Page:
CF Mash-Up: Christopherson, Haaland and Stanz answer five questions about ISU hoops’ stretch run

In this piece, Jared Stansbury, Scott Christopherson and Kirk Haaland weigh in with their answers to five questions about Iowa State men’s basketball’s upcoming six-game stretch to close the season.

What do you think was the biggest thing that held Iowa State back late against Kansas State? 

SC: I think the team’s inability to stay mentally locked into their game plan for 40 minutes was ultimately what lead to their demise. It was clear in the first half this team was set on imposing its will on Kansas State on both ends of the floor with its aggressiveness and assertiveness. In the second half they got complacent, then panicked, and lost sight of what got them a 15-point lead, to begin with. If you are not able to enter your offense without turning the ball over multiple possession in a row, it is hard for me to believe you are mentally locked in. It was a collective collapse. 

In the last couple of minutes of the game, they did a poor job of getting the ball to Izaiah in spots on the floor where he could make a play. I think it would help this team out in those moments to have a few set plays to isolate him and let him either create the shot or make the play for someone else to close out the game. 

KH: The run of turnovers and the inconsistent offense were what stuck out most to me. They can be capable when there is good ball movement and good player movement but oftentimes toward the end of games more sets are run to leverage the time and score situations (not just Iowa State, but all teams), and in those situations the offense becomes robotic and can easily be stunted. If the action isn’t there they seem to try and force it which leads to those bad and brutal turnovers. Instead, you’d like to see them read and react but as much as I love these guys and how they play they are limited by their lack of pure offensive talent. It is a balance between trying to scheme their shots and asking them to play free when the freedom could lead to a more ugly result. That, and maybe I am projecting, but their confidence just seems rattled. They’re in a rut and pulling yourself out of a rut like the one they are currently stuck in while playing good teams is really hard.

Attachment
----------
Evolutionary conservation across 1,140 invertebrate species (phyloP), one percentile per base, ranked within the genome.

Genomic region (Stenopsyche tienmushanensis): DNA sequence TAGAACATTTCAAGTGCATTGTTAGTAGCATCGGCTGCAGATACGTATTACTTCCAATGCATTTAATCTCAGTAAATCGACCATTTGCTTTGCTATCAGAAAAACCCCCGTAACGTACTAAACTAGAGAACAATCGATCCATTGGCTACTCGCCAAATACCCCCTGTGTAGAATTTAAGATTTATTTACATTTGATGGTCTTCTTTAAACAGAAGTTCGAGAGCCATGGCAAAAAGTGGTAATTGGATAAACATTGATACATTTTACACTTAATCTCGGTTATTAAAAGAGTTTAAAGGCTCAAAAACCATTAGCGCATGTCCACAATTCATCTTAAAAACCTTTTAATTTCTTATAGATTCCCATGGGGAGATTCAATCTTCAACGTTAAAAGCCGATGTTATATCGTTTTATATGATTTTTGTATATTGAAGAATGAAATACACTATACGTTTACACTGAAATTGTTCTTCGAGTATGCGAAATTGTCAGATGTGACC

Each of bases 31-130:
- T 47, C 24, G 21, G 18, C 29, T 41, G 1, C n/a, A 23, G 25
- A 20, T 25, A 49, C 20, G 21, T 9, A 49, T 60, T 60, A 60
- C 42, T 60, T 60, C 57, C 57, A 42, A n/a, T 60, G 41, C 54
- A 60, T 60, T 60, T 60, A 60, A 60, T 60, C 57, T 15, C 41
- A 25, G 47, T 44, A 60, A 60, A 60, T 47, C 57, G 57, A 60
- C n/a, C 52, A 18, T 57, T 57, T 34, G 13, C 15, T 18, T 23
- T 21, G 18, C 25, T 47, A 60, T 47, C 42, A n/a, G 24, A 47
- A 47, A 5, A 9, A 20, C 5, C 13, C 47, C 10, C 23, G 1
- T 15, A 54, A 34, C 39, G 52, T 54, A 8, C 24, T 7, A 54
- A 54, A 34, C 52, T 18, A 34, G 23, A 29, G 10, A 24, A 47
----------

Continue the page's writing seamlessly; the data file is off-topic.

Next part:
JS: This team is just so limited once it gets into situations that leave it with no options besides improvising. That ability to improvise was part of what made Fred’s teams and two of Steve Prohm’s teams so hard to defend. Even once an opposing team blew up the initial action, they had the guys to make something happen outside of the flow and structure of the “offense.”

Other teams have done a great job of scouting Iowa State and what the Cyclones want to do offensively with their actions. Once K-State made it a point to blow all of those actions up with physical ball-pressure and jumping the passing lanes, this team started to shy away from that rather than going towards it full steam ahead. It allowed K-State to knock Iowa State completely off its game in organizing on the offensive end then the lack of ability to improvise shined through.

What do I think about the most recent changes to the rotation? 

SC: I think they were made to send a message to the team that if you are not going to embrace executing the details of your role and produce you are not entitled to playing time. As a coach, if you think your message is not getting across with your dialogue, you must use the bench and I do not blame TJ for going to that this past week.